Friday, October 28, 2011

George Laird gets taken to task by reader over justice stance, a person is innocent until proven guilty, even a Labour politician such as Ian Davidson

Dear Edna Caine

This is a human rights blog.

In the case of Ms. Whiteford and Mr. Davidson there is a principle which I uphold which is innocent until proven guilty.

That judgment must be made by an independent third party such as the Westminster authorities, if Ms. Whiteford is taking this further, or to another third party charged with dispensing justice, that would also be appropriate.

“I still think your article is unsupportive of Ms. Whiteford”.

If her allegation is true then she would have my support 100%.

However, given I have different versions either of which I cannot verify; it would go against what I believe in by rushing to judgment on such a serious issue.

She is in the same party as me but I will not disregard law and due process, it may be politically expedient if I wish to ingratiate myself with party bosses because I have put myself forward as a potential candidate for Glasgow City Council election, and jump on the bandwagon.

However, I am sure that Ms. Whiteford would have absolutely no respect for me if I declared Ian Davidson guilty without due process having taken place, just because I want to be a SNP Council Candidate.

Without due process society disintegrates to the will of mob, the very thing that I hope Ms. Whiteford fights against, at least I hope she does.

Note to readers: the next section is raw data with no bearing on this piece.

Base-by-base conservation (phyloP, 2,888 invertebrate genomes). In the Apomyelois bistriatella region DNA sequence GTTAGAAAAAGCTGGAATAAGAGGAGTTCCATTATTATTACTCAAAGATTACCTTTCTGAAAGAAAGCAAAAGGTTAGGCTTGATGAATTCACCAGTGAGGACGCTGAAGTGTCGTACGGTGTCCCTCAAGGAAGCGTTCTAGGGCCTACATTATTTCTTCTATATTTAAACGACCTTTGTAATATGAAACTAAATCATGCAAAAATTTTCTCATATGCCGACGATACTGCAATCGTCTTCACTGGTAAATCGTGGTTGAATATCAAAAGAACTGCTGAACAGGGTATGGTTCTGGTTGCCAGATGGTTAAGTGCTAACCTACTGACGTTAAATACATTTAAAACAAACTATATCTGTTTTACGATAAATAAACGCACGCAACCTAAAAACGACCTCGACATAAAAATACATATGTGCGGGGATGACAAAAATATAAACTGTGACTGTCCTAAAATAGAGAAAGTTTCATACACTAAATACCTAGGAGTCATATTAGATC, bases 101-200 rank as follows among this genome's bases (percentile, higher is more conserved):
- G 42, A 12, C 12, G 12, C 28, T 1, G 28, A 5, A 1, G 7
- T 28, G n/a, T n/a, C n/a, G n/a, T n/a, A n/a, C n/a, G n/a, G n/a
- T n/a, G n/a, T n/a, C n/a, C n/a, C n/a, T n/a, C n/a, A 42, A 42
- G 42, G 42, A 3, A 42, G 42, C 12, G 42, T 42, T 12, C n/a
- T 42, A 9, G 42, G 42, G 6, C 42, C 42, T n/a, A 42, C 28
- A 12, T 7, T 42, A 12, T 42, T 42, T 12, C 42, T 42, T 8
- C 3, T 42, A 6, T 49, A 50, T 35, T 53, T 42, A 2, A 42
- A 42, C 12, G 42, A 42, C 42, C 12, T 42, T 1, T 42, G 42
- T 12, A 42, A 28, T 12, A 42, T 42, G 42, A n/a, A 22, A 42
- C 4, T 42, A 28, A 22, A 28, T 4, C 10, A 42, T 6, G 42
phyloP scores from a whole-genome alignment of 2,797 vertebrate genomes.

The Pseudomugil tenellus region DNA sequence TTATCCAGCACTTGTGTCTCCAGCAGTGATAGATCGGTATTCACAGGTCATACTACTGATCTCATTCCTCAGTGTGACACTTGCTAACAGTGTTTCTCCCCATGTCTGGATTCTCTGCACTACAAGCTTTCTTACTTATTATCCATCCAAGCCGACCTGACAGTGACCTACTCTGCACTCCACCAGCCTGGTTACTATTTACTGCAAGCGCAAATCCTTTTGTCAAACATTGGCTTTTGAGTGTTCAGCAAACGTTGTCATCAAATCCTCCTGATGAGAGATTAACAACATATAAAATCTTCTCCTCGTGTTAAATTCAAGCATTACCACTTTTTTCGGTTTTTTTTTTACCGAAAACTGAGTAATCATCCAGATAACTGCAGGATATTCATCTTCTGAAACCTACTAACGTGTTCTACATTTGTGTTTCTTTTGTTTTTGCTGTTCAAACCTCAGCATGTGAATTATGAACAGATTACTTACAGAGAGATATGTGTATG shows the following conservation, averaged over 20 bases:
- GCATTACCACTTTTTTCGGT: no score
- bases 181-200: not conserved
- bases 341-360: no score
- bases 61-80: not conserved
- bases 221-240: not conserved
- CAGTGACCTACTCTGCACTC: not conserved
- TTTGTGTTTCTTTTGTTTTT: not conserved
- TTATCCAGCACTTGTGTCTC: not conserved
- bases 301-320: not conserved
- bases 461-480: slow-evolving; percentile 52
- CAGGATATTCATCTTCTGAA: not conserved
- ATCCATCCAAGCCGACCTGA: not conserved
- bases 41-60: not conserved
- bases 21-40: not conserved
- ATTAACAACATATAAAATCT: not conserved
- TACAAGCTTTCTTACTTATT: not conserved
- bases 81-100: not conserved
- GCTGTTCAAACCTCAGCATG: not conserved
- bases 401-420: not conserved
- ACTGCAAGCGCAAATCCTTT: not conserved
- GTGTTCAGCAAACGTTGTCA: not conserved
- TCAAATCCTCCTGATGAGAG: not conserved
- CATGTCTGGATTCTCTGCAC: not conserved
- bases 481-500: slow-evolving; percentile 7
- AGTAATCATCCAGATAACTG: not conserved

Imagine this as a scenario, you are taken to court, I am on the jury, would you expect me to find you guilty on the basis an allegation was made?

Or would you expect me to give you a fair trial?

Yours sincerely

George Laird
The Campaign for Human Rights at Glasgow University

1 comment:

Edna Caine said...

Thank you for the response.

I am glad that we agree that the accusation of bullying can be dealt with by the Westminster authorities and that you accept that it does warrant consideration as a genuine complaint despite not being reported to the police. Your original article said - "If this is a genuine complaint, I would expect as a minimum a complaint to the Police"

It now appears from some accounts that the complaint was made to whoever deals with these sort of things at Westminster at the earliest opportunity. I am assuming that this is the recommended procedure for MPs when they wish to complain about the behaviour of colleagues. I am sure it will be investigated and "the jury" will of course not just make its decision based on the accusation alone. Mr Davidson has admitted that something was said that caused offence to Ms Whiteford and it is the authorities' job to determine what it was and whether it constituted appropriate behaviour by the chair of a Parliamentary Committee.

Ms Whiteford has my 100% support in her efforts to expose the bullying which she perceived. If she has made it all up, which seems unlikely, even bizarre, that support will be withdrawn.

I wish you success in your efforts to represent the people of Glasgow on the Council.